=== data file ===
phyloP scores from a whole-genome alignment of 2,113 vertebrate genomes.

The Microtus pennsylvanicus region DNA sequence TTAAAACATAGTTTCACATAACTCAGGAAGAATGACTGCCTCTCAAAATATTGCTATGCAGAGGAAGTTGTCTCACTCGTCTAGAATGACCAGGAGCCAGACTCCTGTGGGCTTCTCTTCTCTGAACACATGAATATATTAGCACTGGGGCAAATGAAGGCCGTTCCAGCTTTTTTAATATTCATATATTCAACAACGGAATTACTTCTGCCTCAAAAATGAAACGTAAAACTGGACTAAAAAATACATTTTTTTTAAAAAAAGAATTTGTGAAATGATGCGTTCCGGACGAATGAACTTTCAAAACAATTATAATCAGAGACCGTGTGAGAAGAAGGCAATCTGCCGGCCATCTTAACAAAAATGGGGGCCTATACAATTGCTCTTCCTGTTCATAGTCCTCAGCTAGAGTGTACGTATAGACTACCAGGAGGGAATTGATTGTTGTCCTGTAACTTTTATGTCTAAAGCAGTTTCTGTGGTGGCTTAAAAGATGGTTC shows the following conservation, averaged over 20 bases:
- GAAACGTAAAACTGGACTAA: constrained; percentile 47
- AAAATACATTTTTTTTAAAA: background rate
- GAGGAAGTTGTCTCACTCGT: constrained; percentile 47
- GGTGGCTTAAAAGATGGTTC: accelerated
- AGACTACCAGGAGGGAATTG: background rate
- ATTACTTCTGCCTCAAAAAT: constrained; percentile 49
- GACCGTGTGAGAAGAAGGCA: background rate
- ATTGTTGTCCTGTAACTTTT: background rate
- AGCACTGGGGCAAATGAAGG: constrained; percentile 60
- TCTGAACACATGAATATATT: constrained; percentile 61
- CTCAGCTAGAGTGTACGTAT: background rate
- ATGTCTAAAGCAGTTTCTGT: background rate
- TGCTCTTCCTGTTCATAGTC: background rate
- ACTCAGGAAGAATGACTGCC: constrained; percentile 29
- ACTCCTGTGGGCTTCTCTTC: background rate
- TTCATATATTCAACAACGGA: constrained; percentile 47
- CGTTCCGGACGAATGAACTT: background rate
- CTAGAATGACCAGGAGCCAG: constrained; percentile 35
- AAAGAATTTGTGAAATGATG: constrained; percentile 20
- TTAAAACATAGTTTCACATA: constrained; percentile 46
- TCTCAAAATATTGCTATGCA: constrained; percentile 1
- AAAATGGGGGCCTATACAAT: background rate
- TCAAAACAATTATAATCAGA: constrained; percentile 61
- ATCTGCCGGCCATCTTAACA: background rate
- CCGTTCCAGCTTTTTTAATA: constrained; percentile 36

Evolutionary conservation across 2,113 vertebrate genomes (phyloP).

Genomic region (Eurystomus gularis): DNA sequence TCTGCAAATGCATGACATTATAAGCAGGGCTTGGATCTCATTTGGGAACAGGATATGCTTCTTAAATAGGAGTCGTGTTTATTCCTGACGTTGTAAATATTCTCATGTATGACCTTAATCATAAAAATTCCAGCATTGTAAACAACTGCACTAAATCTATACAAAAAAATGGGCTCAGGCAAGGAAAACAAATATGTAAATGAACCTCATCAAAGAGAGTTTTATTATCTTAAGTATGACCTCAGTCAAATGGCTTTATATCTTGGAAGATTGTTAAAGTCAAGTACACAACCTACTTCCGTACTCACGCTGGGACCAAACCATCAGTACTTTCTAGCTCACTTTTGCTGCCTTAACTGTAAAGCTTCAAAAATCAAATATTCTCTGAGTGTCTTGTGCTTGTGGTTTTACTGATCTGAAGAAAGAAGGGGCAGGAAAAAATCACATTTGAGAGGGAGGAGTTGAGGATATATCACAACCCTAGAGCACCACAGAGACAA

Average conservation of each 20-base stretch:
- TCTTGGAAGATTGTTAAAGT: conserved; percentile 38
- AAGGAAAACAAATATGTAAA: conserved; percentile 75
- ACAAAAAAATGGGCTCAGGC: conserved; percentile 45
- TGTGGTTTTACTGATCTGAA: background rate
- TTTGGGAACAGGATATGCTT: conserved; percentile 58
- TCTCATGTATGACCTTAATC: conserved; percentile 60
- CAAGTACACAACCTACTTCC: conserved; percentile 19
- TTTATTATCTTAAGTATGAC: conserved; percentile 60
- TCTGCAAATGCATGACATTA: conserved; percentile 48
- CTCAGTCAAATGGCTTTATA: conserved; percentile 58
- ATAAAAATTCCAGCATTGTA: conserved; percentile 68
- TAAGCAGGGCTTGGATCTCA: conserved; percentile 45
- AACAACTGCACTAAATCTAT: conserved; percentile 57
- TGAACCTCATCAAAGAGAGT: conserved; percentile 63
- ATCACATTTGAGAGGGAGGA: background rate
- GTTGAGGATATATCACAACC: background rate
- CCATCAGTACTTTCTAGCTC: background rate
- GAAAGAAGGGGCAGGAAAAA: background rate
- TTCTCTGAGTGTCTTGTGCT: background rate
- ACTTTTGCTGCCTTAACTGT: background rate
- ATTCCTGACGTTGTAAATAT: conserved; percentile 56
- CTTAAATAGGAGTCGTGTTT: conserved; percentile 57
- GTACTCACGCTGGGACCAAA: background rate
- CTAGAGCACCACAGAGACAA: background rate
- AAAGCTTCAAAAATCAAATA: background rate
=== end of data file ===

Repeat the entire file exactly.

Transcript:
phyloP scores from a whole-genome alignment of 2,113 vertebrate genomes.

The Microtus pennsylvanicus region DNA sequence TTAAAACATAGTTTCACATAACTCAGGAAGAATGACTGCCTCTCAAAATATTGCTATGCAGAGGAAGTTGTCTCACTCGTCTAGAATGACCAGGAGCCAGACTCCTGTGGGCTTCTCTTCTCTGAACACATGAATATATTAGCACTGGGGCAAATGAAGGCCGTTCCAGCTTTTTTAATATTCATATATTCAACAACGGAATTACTTCTGCCTCAAAAATGAAACGTAAAACTGGACTAAAAAATACATTTTTTTTAAAAAAAGAATTTGTGAAATGATGCGTTCCGGACGAATGAACTTTCAAAACAATTATAATCAGAGACCGTGTGAGAAGAAGGCAATCTGCCGGCCATCTTAACAAAAATGGGGGCCTATACAATTGCTCTTCCTGTTCATAGTCCTCAGCTAGAGTGTACGTATAGACTACCAGGAGGGAATTGATTGTTGTCCTGTAACTTTTATGTCTAAAGCAGTTTCTGTGGTGGCTTAAAAGATGGTTC shows the following conservation, averaged over 20 bases:
- GAAACGTAAAACTGGACTAA: constrained; percentile 47
- AAAATACATTTTTTTTAAAA: background rate
- GAGGAAGTTGTCTCACTCGT: constrained; percentile 47
- GGTGGCTTAAAAGATGGTTC: accelerated
- AGACTACCAGGAGGGAATTG: background rate
- ATTACTTCTGCCTCAAAAAT: constrained; percentile 49
- GACCGTGTGAGAAGAAGGCA: background rate
- ATTGTTGTCCTGTAACTTTT: background rate
- AGCACTGGGGCAAATGAAGG: constrained; percentile 60
- TCTGAACACATGAATATATT: constrained; percentile 61
- CTCAGCTAGAGTGTACGTAT: background rate
- ATGTCTAAAGCAGTTTCTGT: background rate
- TGCTCTTCCTGTTCATAGTC: background rate
- ACTCAGGAAGAATGACTGCC: constrained; percentile 29
- ACTCCTGTGGGCTTCTCTTC: background rate
- TTCATATATTCAACAACGGA: constrained; percentile 47
- CGTTCCGGACGAATGAACTT: background rate
- CTAGAATGACCAGGAGCCAG: constrained; percentile 35
- AAAGAATTTGTGAAATGATG: constrained; percentile 20
- TTAAAACATAGTTTCACATA: constrained; percentile 46
- TCTCAAAATATTGCTATGCA: constrained; percentile 1
- AAAATGGGGGCCTATACAAT: background rate
- TCAAAACAATTATAATCAGA: constrained; percentile 61
- ATCTGCCGGCCATCTTAACA: background rate
- CCGTTCCAGCTTTTTTAATA: constrained; percentile 36

Evolutionary conservation across 2,113 vertebrate genomes (phyloP).

Genomic region (Eurystomus gularis): DNA sequence TCTGCAAATGCATGACATTATAAGCAGGGCTTGGATCTCATTTGGGAACAGGATATGCTTCTTAAATAGGAGTCGTGTTTATTCCTGACGTTGTAAATATTCTCATGTATGACCTTAATCATAAAAATTCCAGCATTGTAAACAACTGCACTAAATCTATACAAAAAAATGGGCTCAGGCAAGGAAAACAAATATGTAAATGAACCTCATCAAAGAGAGTTTTATTATCTTAAGTATGACCTCAGTCAAATGGCTTTATATCTTGGAAGATTGTTAAAGTCAAGTACACAACCTACTTCCGTACTCACGCTGGGACCAAACCATCAGTACTTTCTAGCTCACTTTTGCTGCCTTAACTGTAAAGCTTCAAAAATCAAATATTCTCTGAGTGTCTTGTGCTTGTGGTTTTACTGATCTGAAGAAAGAAGGGGCAGGAAAAAATCACATTTGAGAGGGAGGAGTTGAGGATATATCACAACCCTAGAGCACCACAGAGACAA

Average conservation of each 20-base stretch:
- TCTTGGAAGATTGTTAAAGT: conserved; percentile 38
- AAGGAAAACAAATATGTAAA: conserved; percentile 75
- ACAAAAAAATGGGCTCAGGC: conserved; percentile 45
- TGTGGTTTTACTGATCTGAA: background rate
- TTTGGGAACAGGATATGCTT: conserved; percentile 58
- TCTCATGTATGACCTTAATC: conserved; percentile 60
- CAAGTACACAACCTACTTCC: conserved; percentile 19
- TTTATTATCTTAAGTATGAC: conserved; percentile 60
- TCTGCAAATGCATGACATTA: conserved; percentile 48
- CTCAGTCAAATGGCTTTATA: conserved; percentile 58
- ATAAAAATTCCAGCATTGTA: conserved; percentile 68
- TAAGCAGGGCTTGGATCTCA: conserved; percentile 45
- AACAACTGCACTAAATCTAT: conserved; percentile 57
- TGAACCTCATCAAAGAGAGT: conserved; percentile 63
- ATCACATTTGAGAGGGAGGA: background rate
- GTTGAGGATATATCACAACC: background rate
- CCATCAGTACTTTCTAGCTC: background rate
- GAAAGAAGGGGCAGGAAAAA: background rate
- TTCTCTGAGTGTCTTGTGCT: background rate
- ACTTTTGCTGCCTTAACTGT: background rate
- ATTCCTGACGTTGTAAATAT: conserved; percentile 56
- CTTAAATAGGAGTCGTGTTT: conserved; percentile 57
- GTACTCACGCTGGGACCAAA: background rate
- CTAGAGCACCACAGAGACAA: background rate
- AAAGCTTCAAAAATCAAATA: background rate